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In a season of more successes than failures at Washington Opera—Rigoletto and I Puritani were not among the company’s finest moments—a great deal of credit must go, surprisingly, to the stage directors. “Surprisingly,” because opera has traditionally defied attempts to make it plausible or, God forbid, thought-provoking. But the silliest operas usually have some truth to impart, even if only on a subliminal level. It’s remarkable how many opera directors are able to look past surface artifice and diva tantrums and the expectations of reactionary subscribers to find that truth. Of course, it’s an uphill battle: You can’t expect a lot of nuance when the hapless director has to move a bunch of singing refrigerators around the stage or has to answer to audiences who get dyspeptic if every opera production doesn’t look like a weekend at Colonial friggin’ Williamsburg.
Washington Opera, which was once one of the most challenging opera companies in the country and has evolved into something more comfortably bourgeois, tends to steer clear of nontraditional thinking—and, occasionally, thinking altogether. But Maestro Domingo is increasingly hiring directors who know how to tell a story, how to find the emotional charge between characters, and how to suggest real-life motivations for all the fancy singing. Frank Corsaro, who directs WashOp’s new production of Puccini’s Tosca (currently on view at the KenCen Opera House), was, himself, once one of the country’s most challenging directors and has evolved into something more comfortably bourgeois. But the guy really knows his craft, and though he’s pretty much left behind the multimedia extravaganzas, the nudity, the radically reinterpretive ideas of his youth—the title of his autobiography, Maverick, was not an overstatement—he hasn’t abandoned his trust in the text as a wellspring for creativity. Corsaro helped turn young Placido from a promising young singer into a thinking singer-actor when he directed Domingo at the New York City Opera in the ’60s, and he seems to have had a similar effect on the cast of WashOp’s Tosca.
Tosca is not the easiest opera to ground in real life; it’s 100 percent ham-and-cheese melodrama, as popular for its lurid goings-on as for its rapturous melodies. The plot takes place circa 1800 in Rome and concerns a particularly pesky 24 hours in the life of opera diva Floria Tosca. First her church-painter boyfriend, Cavaradossi, is arrested for harboring a notorious enemy of the state, Angelotti. Then the chief of police, Scarpia, tries to arrange a sex-for-leniency deal with Tosca. When she politely declines, Scarpia orders his goons to get medieval on Cavaradossi. What’s a girl to do?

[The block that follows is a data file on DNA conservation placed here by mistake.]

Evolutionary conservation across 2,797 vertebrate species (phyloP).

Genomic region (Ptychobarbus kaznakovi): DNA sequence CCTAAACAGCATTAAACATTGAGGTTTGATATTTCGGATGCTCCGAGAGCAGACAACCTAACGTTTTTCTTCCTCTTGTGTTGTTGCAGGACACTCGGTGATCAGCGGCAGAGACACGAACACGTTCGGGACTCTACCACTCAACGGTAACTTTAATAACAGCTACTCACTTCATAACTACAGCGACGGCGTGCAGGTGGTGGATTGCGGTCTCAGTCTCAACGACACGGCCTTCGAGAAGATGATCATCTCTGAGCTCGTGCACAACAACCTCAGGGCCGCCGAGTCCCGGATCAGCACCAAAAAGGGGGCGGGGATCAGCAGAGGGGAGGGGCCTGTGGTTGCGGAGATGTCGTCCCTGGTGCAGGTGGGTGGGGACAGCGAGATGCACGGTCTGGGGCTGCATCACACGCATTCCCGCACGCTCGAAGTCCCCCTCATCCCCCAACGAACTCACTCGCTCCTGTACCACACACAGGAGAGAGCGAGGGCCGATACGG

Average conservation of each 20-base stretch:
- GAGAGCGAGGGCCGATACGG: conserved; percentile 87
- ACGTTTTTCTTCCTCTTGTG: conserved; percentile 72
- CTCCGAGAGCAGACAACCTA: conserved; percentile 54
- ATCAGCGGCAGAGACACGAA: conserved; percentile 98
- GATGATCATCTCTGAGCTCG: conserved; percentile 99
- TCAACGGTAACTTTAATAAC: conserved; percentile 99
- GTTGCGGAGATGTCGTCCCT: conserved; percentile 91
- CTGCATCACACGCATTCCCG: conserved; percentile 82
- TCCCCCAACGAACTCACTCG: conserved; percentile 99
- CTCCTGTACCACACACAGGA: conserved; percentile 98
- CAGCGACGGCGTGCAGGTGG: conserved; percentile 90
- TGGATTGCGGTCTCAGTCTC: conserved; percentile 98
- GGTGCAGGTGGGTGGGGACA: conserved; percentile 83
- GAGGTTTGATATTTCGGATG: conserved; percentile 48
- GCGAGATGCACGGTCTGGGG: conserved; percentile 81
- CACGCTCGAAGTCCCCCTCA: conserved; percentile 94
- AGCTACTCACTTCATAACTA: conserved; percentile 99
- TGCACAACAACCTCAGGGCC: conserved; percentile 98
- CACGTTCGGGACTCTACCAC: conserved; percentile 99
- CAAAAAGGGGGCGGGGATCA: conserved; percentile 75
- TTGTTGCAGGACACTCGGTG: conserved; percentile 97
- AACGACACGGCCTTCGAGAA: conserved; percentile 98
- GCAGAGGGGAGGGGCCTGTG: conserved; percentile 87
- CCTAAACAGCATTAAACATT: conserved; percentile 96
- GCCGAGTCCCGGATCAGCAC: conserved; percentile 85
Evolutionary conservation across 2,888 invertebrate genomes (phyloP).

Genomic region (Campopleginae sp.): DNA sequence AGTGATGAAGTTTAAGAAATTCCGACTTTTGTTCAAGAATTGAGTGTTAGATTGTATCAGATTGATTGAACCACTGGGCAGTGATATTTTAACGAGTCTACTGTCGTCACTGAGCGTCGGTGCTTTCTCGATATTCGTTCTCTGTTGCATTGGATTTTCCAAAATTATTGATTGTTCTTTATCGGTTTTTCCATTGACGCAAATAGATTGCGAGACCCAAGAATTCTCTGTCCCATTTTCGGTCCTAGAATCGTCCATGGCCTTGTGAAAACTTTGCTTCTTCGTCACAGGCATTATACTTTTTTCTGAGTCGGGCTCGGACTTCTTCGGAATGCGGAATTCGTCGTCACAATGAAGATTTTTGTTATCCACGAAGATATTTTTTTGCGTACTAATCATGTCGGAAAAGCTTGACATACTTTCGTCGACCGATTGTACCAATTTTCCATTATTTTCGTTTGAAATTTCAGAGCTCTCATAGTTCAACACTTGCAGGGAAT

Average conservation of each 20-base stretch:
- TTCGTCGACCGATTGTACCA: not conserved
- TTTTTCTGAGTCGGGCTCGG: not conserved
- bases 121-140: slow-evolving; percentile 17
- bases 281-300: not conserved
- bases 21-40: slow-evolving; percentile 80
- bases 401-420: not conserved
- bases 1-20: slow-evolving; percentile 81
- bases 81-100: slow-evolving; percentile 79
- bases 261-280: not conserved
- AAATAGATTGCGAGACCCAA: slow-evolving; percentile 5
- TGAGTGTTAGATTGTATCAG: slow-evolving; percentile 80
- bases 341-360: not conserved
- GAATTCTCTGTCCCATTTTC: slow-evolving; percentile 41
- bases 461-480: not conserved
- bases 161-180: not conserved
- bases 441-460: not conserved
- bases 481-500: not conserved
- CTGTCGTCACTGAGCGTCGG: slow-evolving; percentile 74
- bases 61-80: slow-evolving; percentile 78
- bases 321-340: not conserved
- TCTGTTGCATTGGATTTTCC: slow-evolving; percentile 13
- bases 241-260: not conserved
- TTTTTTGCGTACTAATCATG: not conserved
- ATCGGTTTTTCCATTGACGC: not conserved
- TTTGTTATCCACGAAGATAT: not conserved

Well, for one thing, she can reveal Angelotti’s hiding place, promise Scarpia some booty in return for safe conduct out of the country for her and her guy, and then, as Scarpia undoes his Empire trousers, she can murder him with a bread knife conveniently found on his dinner table. All of which, of course, she does. But, being the sweetly clueless opera singer she is, Tosca fails to see the treachery in the “fake” execution Scarpia has arranged for Cavaradossi. So, after gigglingly watching her lover “fake” his death before a dawn firing squad, she realizes the bloody truth, swears to even the score with Scarpia before God, and leaps from the parapet. (As hard-core opera lovers will tell you, this is the moment when one unfortunate diva of the past ordered so many mattresses to break her fall that she bounced back into view after her leap.)
There are moments when Corsaro gives in to the cartoon potential of the piece. Making Scarpia’s chief henchman a hunchbacked, drooling, eye-patched freak show, forever twisting a piece of rope in strangulation fantasies, is surely gilding the verismo lily (not to mention generating laughs in the worst imaginable places). But elsewhere, the genius is in the directorial details: Angelotti’s aping the rituals of the monks he’s trying to blend with; Scarpia’s systematic uncowling of every monk he sees; Cavaradossi’s brazenly pouring himself a drink from Scarpia’s table and lounging on his divan; Tosca’s attempting, then rethinking, suicide before she kills Scarpia; Cavaradossi’s gesturing a final desperate goodbye to the uncomprehending Tosca, knowing full well he won’t survive the firing squad.
Scarpia’s death is a delirious sequence of horror-movie shock tactics that have a wonderfully ghoulish effect onstage. After all, one quick knife thrust and a 30-second death never made much sense. Scarpia’s got a lot of life in him, and Tosca’s got just as much rage. Corsaro lets the murder play out as a long, grisly, tabloid event—as it should—and at least one moment brought a collective gasp from the audience on opening night.